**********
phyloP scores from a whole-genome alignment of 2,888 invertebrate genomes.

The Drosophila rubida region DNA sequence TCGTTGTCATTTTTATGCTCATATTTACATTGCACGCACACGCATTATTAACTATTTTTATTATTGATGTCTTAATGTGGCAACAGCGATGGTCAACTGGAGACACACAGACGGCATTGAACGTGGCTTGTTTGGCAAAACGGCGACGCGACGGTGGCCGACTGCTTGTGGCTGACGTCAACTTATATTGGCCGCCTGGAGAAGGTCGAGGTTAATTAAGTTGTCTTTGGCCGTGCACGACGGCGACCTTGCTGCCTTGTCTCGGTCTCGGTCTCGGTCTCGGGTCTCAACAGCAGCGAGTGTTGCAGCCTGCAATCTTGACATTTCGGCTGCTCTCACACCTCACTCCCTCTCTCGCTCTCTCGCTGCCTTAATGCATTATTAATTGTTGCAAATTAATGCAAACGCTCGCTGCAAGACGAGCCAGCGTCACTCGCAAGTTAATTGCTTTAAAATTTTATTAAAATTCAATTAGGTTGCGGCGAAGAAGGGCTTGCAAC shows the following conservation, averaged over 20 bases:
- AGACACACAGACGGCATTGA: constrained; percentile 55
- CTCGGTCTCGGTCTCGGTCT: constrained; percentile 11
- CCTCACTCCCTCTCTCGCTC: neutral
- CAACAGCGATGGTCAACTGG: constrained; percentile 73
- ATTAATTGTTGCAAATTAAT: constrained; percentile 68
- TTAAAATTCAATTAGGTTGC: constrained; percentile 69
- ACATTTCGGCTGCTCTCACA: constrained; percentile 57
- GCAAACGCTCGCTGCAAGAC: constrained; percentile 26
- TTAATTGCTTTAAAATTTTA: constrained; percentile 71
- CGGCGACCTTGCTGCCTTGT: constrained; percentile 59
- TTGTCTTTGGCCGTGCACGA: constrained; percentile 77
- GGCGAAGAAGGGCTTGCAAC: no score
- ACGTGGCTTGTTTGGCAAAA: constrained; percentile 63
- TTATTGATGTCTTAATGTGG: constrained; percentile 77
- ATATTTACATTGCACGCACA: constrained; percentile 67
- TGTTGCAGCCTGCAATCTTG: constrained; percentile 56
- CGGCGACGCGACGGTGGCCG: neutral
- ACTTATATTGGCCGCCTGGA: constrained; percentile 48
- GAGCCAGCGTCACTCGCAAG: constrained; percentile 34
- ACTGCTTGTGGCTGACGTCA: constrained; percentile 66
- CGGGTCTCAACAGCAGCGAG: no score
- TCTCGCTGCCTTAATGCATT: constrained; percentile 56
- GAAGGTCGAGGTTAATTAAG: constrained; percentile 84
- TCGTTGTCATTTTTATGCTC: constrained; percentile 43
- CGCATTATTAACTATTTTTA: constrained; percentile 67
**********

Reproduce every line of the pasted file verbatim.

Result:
phyloP scores from a whole-genome alignment of 2,888 invertebrate genomes.

The Drosophila rubida region DNA sequence TCGTTGTCATTTTTATGCTCATATTTACATTGCACGCACACGCATTATTAACTATTTTTATTATTGATGTCTTAATGTGGCAACAGCGATGGTCAACTGGAGACACACAGACGGCATTGAACGTGGCTTGTTTGGCAAAACGGCGACGCGACGGTGGCCGACTGCTTGTGGCTGACGTCAACTTATATTGGCCGCCTGGAGAAGGTCGAGGTTAATTAAGTTGTCTTTGGCCGTGCACGACGGCGACCTTGCTGCCTTGTCTCGGTCTCGGTCTCGGTCTCGGGTCTCAACAGCAGCGAGTGTTGCAGCCTGCAATCTTGACATTTCGGCTGCTCTCACACCTCACTCCCTCTCTCGCTCTCTCGCTGCCTTAATGCATTATTAATTGTTGCAAATTAATGCAAACGCTCGCTGCAAGACGAGCCAGCGTCACTCGCAAGTTAATTGCTTTAAAATTTTATTAAAATTCAATTAGGTTGCGGCGAAGAAGGGCTTGCAAC shows the following conservation, averaged over 20 bases:
- AGACACACAGACGGCATTGA: constrained; percentile 55
- CTCGGTCTCGGTCTCGGTCT: constrained; percentile 11
- CCTCACTCCCTCTCTCGCTC: neutral
- CAACAGCGATGGTCAACTGG: constrained; percentile 73
- ATTAATTGTTGCAAATTAAT: constrained; percentile 68
- TTAAAATTCAATTAGGTTGC: constrained; percentile 69
- ACATTTCGGCTGCTCTCACA: constrained; percentile 57
- GCAAACGCTCGCTGCAAGAC: constrained; percentile 26
- TTAATTGCTTTAAAATTTTA: constrained; percentile 71
- CGGCGACCTTGCTGCCTTGT: constrained; percentile 59
- TTGTCTTTGGCCGTGCACGA: constrained; percentile 77
- GGCGAAGAAGGGCTTGCAAC: no score
- ACGTGGCTTGTTTGGCAAAA: constrained; percentile 63
- TTATTGATGTCTTAATGTGG: constrained; percentile 77
- ATATTTACATTGCACGCACA: constrained; percentile 67
- TGTTGCAGCCTGCAATCTTG: constrained; percentile 56
- CGGCGACGCGACGGTGGCCG: neutral
- ACTTATATTGGCCGCCTGGA: constrained; percentile 48
- GAGCCAGCGTCACTCGCAAG: constrained; percentile 34
- ACTGCTTGTGGCTGACGTCA: constrained; percentile 66
- CGGGTCTCAACAGCAGCGAG: no score
- TCTCGCTGCCTTAATGCATT: constrained; percentile 56
- GAAGGTCGAGGTTAATTAAG: constrained; percentile 84
- TCGTTGTCATTTTTATGCTC: constrained; percentile 43
- CGCATTATTAACTATTTTTA: constrained; percentile 67